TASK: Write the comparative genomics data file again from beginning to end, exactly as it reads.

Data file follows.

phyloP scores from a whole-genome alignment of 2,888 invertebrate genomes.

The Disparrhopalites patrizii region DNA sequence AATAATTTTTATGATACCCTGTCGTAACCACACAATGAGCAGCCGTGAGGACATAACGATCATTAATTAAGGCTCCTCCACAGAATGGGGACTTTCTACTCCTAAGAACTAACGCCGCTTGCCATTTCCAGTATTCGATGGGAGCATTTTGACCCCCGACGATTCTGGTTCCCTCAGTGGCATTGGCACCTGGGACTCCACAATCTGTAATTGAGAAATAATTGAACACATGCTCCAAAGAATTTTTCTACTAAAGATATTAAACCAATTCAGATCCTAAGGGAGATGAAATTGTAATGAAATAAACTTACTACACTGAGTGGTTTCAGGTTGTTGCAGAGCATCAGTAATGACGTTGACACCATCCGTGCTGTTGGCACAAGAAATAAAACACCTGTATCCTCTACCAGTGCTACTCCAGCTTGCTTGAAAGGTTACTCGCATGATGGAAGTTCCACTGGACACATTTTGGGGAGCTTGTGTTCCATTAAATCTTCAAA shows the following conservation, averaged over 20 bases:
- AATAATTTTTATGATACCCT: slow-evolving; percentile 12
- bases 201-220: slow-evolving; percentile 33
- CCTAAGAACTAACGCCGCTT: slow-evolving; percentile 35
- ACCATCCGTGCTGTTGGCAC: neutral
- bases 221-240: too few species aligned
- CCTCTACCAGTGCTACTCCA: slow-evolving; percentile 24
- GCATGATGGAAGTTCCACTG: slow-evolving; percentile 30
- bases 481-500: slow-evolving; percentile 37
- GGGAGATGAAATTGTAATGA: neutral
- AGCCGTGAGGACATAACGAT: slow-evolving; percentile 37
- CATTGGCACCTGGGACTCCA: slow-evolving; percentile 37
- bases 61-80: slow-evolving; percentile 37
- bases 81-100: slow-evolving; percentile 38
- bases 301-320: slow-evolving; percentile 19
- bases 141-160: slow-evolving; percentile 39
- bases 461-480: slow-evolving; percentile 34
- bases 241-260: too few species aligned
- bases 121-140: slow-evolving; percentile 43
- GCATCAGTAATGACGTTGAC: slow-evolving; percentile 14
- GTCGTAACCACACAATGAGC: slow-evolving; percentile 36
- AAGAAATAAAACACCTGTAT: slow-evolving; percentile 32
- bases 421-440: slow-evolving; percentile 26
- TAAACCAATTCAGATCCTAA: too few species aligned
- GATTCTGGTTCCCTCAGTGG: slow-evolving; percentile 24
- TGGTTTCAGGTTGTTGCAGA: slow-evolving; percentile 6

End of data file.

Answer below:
phyloP scores from a whole-genome alignment of 2,888 invertebrate genomes.

The Disparrhopalites patrizii region DNA sequence AATAATTTTTATGATACCCTGTCGTAACCACACAATGAGCAGCCGTGAGGACATAACGATCATTAATTAAGGCTCCTCCACAGAATGGGGACTTTCTACTCCTAAGAACTAACGCCGCTTGCCATTTCCAGTATTCGATGGGAGCATTTTGACCCCCGACGATTCTGGTTCCCTCAGTGGCATTGGCACCTGGGACTCCACAATCTGTAATTGAGAAATAATTGAACACATGCTCCAAAGAATTTTTCTACTAAAGATATTAAACCAATTCAGATCCTAAGGGAGATGAAATTGTAATGAAATAAACTTACTACACTGAGTGGTTTCAGGTTGTTGCAGAGCATCAGTAATGACGTTGACACCATCCGTGCTGTTGGCACAAGAAATAAAACACCTGTATCCTCTACCAGTGCTACTCCAGCTTGCTTGAAAGGTTACTCGCATGATGGAAGTTCCACTGGACACATTTTGGGGAGCTTGTGTTCCATTAAATCTTCAAA shows the following conservation, averaged over 20 bases:
- AATAATTTTTATGATACCCT: slow-evolving; percentile 12
- bases 201-220: slow-evolving; percentile 33
- CCTAAGAACTAACGCCGCTT: slow-evolving; percentile 35
- ACCATCCGTGCTGTTGGCAC: neutral
- bases 221-240: too few species aligned
- CCTCTACCAGTGCTACTCCA: slow-evolving; percentile 24
- GCATGATGGAAGTTCCACTG: slow-evolving; percentile 30
- bases 481-500: slow-evolving; percentile 37
- GGGAGATGAAATTGTAATGA: neutral
- AGCCGTGAGGACATAACGAT: slow-evolving; percentile 37
- CATTGGCACCTGGGACTCCA: slow-evolving; percentile 37
- bases 61-80: slow-evolving; percentile 37
- bases 81-100: slow-evolving; percentile 38
- bases 301-320: slow-evolving; percentile 19
- bases 141-160: slow-evolving; percentile 39
- bases 461-480: slow-evolving; percentile 34
- bases 241-260: too few species aligned
- bases 121-140: slow-evolving; percentile 43
- GCATCAGTAATGACGTTGAC: slow-evolving; percentile 14
- GTCGTAACCACACAATGAGC: slow-evolving; percentile 36
- AAGAAATAAAACACCTGTAT: slow-evolving; percentile 32
- bases 421-440: slow-evolving; percentile 26
- TAAACCAATTCAGATCCTAA: too few species aligned
- GATTCTGGTTCCCTCAGTGG: slow-evolving; percentile 24
- TGGTTTCAGGTTGTTGCAGA: slow-evolving; percentile 6